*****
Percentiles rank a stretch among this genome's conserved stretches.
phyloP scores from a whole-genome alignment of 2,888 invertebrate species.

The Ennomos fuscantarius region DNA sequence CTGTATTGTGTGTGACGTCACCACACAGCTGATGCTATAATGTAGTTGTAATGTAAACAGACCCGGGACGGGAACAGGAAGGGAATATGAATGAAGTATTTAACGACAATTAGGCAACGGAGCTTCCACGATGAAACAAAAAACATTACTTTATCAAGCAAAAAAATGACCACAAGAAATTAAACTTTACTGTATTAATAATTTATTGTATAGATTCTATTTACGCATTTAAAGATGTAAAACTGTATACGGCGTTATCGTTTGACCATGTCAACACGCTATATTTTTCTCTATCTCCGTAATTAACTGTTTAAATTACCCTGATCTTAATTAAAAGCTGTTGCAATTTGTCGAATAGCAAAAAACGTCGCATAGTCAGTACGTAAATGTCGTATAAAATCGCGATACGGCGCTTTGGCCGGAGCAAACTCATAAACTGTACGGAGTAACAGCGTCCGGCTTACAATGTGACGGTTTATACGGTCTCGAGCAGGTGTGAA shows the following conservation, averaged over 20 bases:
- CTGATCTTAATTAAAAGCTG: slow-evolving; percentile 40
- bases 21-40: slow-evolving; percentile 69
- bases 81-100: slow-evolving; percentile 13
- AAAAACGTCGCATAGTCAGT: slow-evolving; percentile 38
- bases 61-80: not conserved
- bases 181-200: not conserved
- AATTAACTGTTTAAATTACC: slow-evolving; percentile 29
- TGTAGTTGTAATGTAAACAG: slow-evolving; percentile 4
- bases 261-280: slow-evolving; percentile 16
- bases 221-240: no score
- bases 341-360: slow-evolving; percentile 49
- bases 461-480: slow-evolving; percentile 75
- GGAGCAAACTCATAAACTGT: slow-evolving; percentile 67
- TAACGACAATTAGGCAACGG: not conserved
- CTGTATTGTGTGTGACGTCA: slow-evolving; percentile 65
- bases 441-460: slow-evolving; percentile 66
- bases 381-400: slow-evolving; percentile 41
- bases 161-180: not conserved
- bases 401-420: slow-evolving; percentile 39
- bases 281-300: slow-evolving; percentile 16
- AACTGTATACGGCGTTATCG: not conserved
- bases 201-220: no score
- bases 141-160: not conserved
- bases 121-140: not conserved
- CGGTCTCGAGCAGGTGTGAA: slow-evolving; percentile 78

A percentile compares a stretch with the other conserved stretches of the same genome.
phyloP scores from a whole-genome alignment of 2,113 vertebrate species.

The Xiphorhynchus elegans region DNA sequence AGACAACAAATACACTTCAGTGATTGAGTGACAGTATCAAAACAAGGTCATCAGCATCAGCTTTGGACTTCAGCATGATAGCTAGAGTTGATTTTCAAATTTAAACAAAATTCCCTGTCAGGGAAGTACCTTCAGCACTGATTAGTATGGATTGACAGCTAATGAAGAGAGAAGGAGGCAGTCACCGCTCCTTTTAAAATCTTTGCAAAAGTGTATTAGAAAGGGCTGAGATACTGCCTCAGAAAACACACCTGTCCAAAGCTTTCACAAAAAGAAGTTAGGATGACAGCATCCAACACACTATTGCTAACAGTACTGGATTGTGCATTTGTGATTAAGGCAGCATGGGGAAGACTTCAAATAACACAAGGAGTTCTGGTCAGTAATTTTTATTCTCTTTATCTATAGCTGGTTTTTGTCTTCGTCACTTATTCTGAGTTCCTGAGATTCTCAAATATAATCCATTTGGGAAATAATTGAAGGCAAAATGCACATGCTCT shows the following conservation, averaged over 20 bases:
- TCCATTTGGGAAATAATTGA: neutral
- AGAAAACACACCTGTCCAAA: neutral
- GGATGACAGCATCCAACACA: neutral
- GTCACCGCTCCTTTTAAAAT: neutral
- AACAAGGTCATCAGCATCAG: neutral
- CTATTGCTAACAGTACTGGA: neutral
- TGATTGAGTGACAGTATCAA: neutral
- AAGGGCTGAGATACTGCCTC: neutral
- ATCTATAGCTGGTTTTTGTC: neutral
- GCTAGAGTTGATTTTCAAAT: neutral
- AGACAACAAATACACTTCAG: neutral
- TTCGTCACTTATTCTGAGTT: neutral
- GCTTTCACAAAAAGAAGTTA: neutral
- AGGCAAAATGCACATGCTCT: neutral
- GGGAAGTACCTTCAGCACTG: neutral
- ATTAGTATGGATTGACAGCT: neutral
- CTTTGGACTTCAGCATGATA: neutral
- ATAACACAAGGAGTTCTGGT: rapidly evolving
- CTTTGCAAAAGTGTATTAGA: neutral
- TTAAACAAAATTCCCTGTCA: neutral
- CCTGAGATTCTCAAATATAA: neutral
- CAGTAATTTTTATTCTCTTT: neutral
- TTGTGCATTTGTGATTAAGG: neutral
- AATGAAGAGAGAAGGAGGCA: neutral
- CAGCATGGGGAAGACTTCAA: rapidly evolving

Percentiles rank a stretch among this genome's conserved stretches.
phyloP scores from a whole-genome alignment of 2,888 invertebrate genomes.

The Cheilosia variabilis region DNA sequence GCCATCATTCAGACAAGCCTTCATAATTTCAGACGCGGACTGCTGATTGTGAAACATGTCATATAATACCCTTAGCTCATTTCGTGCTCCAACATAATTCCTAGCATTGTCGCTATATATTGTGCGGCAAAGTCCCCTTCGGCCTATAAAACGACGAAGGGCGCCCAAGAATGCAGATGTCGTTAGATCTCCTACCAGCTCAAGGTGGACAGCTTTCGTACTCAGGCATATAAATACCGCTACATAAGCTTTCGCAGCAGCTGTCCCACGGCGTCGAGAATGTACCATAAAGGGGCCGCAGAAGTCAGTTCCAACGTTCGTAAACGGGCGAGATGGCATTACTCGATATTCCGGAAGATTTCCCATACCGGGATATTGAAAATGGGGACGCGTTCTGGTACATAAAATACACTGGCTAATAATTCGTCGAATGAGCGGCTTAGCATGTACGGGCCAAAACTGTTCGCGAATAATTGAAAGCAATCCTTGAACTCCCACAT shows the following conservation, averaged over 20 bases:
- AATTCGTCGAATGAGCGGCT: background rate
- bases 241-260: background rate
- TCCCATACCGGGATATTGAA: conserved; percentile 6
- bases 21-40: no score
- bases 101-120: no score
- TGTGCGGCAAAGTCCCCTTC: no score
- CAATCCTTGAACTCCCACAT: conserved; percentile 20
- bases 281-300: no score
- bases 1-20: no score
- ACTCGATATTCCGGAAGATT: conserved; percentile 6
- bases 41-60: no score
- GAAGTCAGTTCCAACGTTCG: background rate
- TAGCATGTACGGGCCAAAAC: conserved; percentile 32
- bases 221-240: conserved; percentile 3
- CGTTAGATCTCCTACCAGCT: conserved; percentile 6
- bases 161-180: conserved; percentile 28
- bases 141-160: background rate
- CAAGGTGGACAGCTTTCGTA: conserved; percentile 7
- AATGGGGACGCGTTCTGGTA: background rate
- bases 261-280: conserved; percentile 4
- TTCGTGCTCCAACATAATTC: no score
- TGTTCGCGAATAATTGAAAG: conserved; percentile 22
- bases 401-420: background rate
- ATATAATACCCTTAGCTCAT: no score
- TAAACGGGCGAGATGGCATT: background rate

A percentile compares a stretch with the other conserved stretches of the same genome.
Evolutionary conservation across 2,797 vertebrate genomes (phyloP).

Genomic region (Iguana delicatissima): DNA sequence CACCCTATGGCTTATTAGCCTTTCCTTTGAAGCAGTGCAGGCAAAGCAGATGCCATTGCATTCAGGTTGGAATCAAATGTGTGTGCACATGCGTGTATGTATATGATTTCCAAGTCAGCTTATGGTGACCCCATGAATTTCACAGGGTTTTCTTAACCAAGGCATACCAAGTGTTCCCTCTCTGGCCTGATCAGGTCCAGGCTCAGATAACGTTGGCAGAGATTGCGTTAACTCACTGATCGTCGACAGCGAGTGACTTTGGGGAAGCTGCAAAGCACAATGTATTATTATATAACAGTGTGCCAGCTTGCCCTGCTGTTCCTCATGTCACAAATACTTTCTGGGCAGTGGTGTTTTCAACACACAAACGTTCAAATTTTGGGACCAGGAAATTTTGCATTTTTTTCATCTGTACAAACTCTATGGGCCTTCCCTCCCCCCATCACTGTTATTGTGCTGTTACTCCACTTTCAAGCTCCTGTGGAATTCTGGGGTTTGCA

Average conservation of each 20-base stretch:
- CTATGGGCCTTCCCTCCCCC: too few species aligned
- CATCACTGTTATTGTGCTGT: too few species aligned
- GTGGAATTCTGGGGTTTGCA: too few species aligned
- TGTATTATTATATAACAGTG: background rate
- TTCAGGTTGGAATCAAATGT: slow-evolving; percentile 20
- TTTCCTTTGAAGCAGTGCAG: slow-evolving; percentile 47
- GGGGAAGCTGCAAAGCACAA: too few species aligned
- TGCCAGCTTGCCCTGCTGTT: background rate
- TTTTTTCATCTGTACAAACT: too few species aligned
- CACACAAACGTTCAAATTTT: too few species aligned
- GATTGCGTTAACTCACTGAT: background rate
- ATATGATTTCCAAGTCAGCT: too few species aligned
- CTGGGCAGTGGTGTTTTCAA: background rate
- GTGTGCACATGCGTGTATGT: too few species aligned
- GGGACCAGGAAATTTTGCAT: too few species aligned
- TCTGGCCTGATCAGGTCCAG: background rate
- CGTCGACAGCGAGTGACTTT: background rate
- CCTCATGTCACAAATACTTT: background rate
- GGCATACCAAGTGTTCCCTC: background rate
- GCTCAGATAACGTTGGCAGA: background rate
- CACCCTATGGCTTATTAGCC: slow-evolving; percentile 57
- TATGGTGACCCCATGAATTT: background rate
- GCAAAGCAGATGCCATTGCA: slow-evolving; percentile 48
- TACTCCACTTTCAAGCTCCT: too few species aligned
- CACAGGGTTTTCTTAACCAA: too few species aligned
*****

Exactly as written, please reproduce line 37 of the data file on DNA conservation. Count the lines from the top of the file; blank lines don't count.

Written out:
- CTATTGCTAACAGTACTGGA: neutral